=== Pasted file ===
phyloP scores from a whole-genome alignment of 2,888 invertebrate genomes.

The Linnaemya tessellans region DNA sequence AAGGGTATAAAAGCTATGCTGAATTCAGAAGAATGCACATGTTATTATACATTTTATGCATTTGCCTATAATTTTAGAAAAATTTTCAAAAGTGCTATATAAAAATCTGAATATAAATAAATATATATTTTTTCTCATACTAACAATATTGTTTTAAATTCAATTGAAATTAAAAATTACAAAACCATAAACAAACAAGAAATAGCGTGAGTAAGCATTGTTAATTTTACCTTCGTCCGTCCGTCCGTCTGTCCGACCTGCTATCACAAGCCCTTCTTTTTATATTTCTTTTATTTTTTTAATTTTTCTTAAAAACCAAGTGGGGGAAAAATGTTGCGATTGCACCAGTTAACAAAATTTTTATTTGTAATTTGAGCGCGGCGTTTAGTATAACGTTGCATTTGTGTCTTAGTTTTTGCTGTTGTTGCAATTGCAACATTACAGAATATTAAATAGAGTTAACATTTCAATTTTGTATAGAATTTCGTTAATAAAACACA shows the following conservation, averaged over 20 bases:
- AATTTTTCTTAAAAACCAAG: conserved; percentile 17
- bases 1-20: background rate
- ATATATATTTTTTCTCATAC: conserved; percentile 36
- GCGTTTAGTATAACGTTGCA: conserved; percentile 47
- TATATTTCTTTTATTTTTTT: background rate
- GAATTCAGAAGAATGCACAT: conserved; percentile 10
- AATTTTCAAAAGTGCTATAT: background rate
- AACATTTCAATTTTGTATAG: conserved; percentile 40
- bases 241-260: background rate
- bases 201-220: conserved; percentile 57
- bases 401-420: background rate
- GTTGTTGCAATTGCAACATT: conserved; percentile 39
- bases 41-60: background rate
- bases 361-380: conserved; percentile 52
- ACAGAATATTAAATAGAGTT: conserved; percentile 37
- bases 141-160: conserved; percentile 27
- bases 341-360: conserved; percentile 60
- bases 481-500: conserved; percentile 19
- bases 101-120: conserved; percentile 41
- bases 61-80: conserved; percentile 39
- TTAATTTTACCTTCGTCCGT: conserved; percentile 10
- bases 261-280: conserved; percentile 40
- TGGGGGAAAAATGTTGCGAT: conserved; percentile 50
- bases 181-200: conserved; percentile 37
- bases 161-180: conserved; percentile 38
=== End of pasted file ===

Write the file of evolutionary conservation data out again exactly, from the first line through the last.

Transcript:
phyloP scores from a whole-genome alignment of 2,888 invertebrate genomes.

The Linnaemya tessellans region DNA sequence AAGGGTATAAAAGCTATGCTGAATTCAGAAGAATGCACATGTTATTATACATTTTATGCATTTGCCTATAATTTTAGAAAAATTTTCAAAAGTGCTATATAAAAATCTGAATATAAATAAATATATATTTTTTCTCATACTAACAATATTGTTTTAAATTCAATTGAAATTAAAAATTACAAAACCATAAACAAACAAGAAATAGCGTGAGTAAGCATTGTTAATTTTACCTTCGTCCGTCCGTCCGTCTGTCCGACCTGCTATCACAAGCCCTTCTTTTTATATTTCTTTTATTTTTTTAATTTTTCTTAAAAACCAAGTGGGGGAAAAATGTTGCGATTGCACCAGTTAACAAAATTTTTATTTGTAATTTGAGCGCGGCGTTTAGTATAACGTTGCATTTGTGTCTTAGTTTTTGCTGTTGTTGCAATTGCAACATTACAGAATATTAAATAGAGTTAACATTTCAATTTTGTATAGAATTTCGTTAATAAAACACA shows the following conservation, averaged over 20 bases:
- AATTTTTCTTAAAAACCAAG: conserved; percentile 17
- bases 1-20: background rate
- ATATATATTTTTTCTCATAC: conserved; percentile 36
- GCGTTTAGTATAACGTTGCA: conserved; percentile 47
- TATATTTCTTTTATTTTTTT: background rate
- GAATTCAGAAGAATGCACAT: conserved; percentile 10
- AATTTTCAAAAGTGCTATAT: background rate
- AACATTTCAATTTTGTATAG: conserved; percentile 40
- bases 241-260: background rate
- bases 201-220: conserved; percentile 57
- bases 401-420: background rate
- GTTGTTGCAATTGCAACATT: conserved; percentile 39
- bases 41-60: background rate
- bases 361-380: conserved; percentile 52
- ACAGAATATTAAATAGAGTT: conserved; percentile 37
- bases 141-160: conserved; percentile 27
- bases 341-360: conserved; percentile 60
- bases 481-500: conserved; percentile 19
- bases 101-120: conserved; percentile 41
- bases 61-80: conserved; percentile 39
- TTAATTTTACCTTCGTCCGT: conserved; percentile 10
- bases 261-280: conserved; percentile 40
- TGGGGGAAAAATGTTGCGAT: conserved; percentile 50
- bases 181-200: conserved; percentile 37
- bases 161-180: conserved; percentile 38